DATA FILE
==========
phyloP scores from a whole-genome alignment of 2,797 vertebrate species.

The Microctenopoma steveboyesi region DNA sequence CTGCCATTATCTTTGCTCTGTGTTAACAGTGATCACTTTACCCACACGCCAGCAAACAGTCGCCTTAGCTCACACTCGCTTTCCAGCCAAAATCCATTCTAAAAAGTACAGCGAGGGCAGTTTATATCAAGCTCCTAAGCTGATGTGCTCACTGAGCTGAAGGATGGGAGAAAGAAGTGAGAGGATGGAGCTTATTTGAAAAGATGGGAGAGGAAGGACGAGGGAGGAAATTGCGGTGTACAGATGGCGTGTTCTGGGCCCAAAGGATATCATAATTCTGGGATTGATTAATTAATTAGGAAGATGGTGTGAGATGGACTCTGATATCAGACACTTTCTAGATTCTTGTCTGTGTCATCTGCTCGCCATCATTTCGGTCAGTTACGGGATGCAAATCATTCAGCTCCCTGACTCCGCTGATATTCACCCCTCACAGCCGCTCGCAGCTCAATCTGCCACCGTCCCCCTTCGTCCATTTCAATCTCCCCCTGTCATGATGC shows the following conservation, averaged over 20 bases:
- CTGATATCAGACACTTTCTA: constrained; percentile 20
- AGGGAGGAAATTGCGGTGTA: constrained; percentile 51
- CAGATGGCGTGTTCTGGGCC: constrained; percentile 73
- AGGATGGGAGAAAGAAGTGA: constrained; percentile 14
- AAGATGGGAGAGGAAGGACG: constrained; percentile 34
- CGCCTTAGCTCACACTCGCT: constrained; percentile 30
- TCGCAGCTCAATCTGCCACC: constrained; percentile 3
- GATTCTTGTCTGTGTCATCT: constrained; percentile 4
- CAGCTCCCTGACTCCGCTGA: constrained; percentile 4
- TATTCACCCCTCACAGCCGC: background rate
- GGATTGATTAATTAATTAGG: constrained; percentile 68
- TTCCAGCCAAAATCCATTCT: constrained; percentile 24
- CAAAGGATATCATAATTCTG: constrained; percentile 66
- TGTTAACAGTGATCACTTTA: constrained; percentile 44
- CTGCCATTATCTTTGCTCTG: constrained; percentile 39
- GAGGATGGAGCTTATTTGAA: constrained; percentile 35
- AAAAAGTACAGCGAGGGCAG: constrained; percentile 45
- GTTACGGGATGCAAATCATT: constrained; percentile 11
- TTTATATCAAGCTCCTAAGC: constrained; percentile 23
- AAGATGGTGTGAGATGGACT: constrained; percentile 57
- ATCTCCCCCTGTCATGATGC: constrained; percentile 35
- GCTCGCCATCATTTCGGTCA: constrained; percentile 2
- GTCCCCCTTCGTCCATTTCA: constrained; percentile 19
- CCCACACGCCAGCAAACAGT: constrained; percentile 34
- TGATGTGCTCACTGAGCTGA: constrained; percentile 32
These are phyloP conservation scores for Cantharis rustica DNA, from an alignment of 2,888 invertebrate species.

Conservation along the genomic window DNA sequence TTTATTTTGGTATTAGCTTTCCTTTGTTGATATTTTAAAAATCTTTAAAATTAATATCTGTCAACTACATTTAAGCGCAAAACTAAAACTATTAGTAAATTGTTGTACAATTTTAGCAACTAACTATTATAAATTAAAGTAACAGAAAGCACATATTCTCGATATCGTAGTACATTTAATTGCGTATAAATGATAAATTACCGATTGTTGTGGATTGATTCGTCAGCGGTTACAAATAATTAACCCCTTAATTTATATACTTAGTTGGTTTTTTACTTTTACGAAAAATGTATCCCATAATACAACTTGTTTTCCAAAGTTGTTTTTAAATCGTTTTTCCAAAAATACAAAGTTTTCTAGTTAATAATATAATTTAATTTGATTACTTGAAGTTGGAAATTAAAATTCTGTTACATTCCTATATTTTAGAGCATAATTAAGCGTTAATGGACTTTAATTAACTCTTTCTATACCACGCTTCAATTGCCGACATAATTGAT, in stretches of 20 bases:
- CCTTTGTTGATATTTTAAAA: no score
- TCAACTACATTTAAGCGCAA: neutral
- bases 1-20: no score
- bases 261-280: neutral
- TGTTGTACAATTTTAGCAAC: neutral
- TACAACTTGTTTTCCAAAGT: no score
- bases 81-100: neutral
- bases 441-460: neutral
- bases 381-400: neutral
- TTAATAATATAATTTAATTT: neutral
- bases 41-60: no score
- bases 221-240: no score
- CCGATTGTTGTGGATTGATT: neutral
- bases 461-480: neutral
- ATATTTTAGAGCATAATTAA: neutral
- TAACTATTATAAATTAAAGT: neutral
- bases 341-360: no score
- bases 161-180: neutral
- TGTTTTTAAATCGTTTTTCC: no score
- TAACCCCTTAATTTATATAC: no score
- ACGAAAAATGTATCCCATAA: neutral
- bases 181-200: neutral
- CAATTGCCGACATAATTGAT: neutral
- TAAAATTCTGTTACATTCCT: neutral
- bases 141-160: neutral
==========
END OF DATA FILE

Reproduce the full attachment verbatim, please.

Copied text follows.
phyloP scores from a whole-genome alignment of 2,797 vertebrate species.

The Microctenopoma steveboyesi region DNA sequence CTGCCATTATCTTTGCTCTGTGTTAACAGTGATCACTTTACCCACACGCCAGCAAACAGTCGCCTTAGCTCACACTCGCTTTCCAGCCAAAATCCATTCTAAAAAGTACAGCGAGGGCAGTTTATATCAAGCTCCTAAGCTGATGTGCTCACTGAGCTGAAGGATGGGAGAAAGAAGTGAGAGGATGGAGCTTATTTGAAAAGATGGGAGAGGAAGGACGAGGGAGGAAATTGCGGTGTACAGATGGCGTGTTCTGGGCCCAAAGGATATCATAATTCTGGGATTGATTAATTAATTAGGAAGATGGTGTGAGATGGACTCTGATATCAGACACTTTCTAGATTCTTGTCTGTGTCATCTGCTCGCCATCATTTCGGTCAGTTACGGGATGCAAATCATTCAGCTCCCTGACTCCGCTGATATTCACCCCTCACAGCCGCTCGCAGCTCAATCTGCCACCGTCCCCCTTCGTCCATTTCAATCTCCCCCTGTCATGATGC shows the following conservation, averaged over 20 bases:
- CTGATATCAGACACTTTCTA: constrained; percentile 20
- AGGGAGGAAATTGCGGTGTA: constrained; percentile 51
- CAGATGGCGTGTTCTGGGCC: constrained; percentile 73
- AGGATGGGAGAAAGAAGTGA: constrained; percentile 14
- AAGATGGGAGAGGAAGGACG: constrained; percentile 34
- CGCCTTAGCTCACACTCGCT: constrained; percentile 30
- TCGCAGCTCAATCTGCCACC: constrained; percentile 3
- GATTCTTGTCTGTGTCATCT: constrained; percentile 4
- CAGCTCCCTGACTCCGCTGA: constrained; percentile 4
- TATTCACCCCTCACAGCCGC: background rate
- GGATTGATTAATTAATTAGG: constrained; percentile 68
- TTCCAGCCAAAATCCATTCT: constrained; percentile 24
- CAAAGGATATCATAATTCTG: constrained; percentile 66
- TGTTAACAGTGATCACTTTA: constrained; percentile 44
- CTGCCATTATCTTTGCTCTG: constrained; percentile 39
- GAGGATGGAGCTTATTTGAA: constrained; percentile 35
- AAAAAGTACAGCGAGGGCAG: constrained; percentile 45
- GTTACGGGATGCAAATCATT: constrained; percentile 11
- TTTATATCAAGCTCCTAAGC: constrained; percentile 23
- AAGATGGTGTGAGATGGACT: constrained; percentile 57
- ATCTCCCCCTGTCATGATGC: constrained; percentile 35
- GCTCGCCATCATTTCGGTCA: constrained; percentile 2
- GTCCCCCTTCGTCCATTTCA: constrained; percentile 19
- CCCACACGCCAGCAAACAGT: constrained; percentile 34
- TGATGTGCTCACTGAGCTGA: constrained; percentile 32
These are phyloP conservation scores for Cantharis rustica DNA, from an alignment of 2,888 invertebrate species.

Conservation along the genomic window DNA sequence TTTATTTTGGTATTAGCTTTCCTTTGTTGATATTTTAAAAATCTTTAAAATTAATATCTGTCAACTACATTTAAGCGCAAAACTAAAACTATTAGTAAATTGTTGTACAATTTTAGCAACTAACTATTATAAATTAAAGTAACAGAAAGCACATATTCTCGATATCGTAGTACATTTAATTGCGTATAAATGATAAATTACCGATTGTTGTGGATTGATTCGTCAGCGGTTACAAATAATTAACCCCTTAATTTATATACTTAGTTGGTTTTTTACTTTTACGAAAAATGTATCCCATAATACAACTTGTTTTCCAAAGTTGTTTTTAAATCGTTTTTCCAAAAATACAAAGTTTTCTAGTTAATAATATAATTTAATTTGATTACTTGAAGTTGGAAATTAAAATTCTGTTACATTCCTATATTTTAGAGCATAATTAAGCGTTAATGGACTTTAATTAACTCTTTCTATACCACGCTTCAATTGCCGACATAATTGAT, in stretches of 20 bases:
- CCTTTGTTGATATTTTAAAA: no score
- TCAACTACATTTAAGCGCAA: neutral
- bases 1-20: no score
- bases 261-280: neutral
- TGTTGTACAATTTTAGCAAC: neutral
- TACAACTTGTTTTCCAAAGT: no score
- bases 81-100: neutral
- bases 441-460: neutral
- bases 381-400: neutral
- TTAATAATATAATTTAATTT: neutral
- bases 41-60: no score
- bases 221-240: no score
- CCGATTGTTGTGGATTGATT: neutral
- bases 461-480: neutral
- ATATTTTAGAGCATAATTAA: neutral
- TAACTATTATAAATTAAAGT: neutral
- bases 341-360: no score
- bases 161-180: neutral
- TGTTTTTAAATCGTTTTTCC: no score
- TAACCCCTTAATTTATATAC: no score
- ACGAAAAATGTATCCCATAA: neutral
- bases 181-200: neutral
- CAATTGCCGACATAATTGAT: neutral
- TAAAATTCTGTTACATTCCT: neutral
- bases 141-160: neutral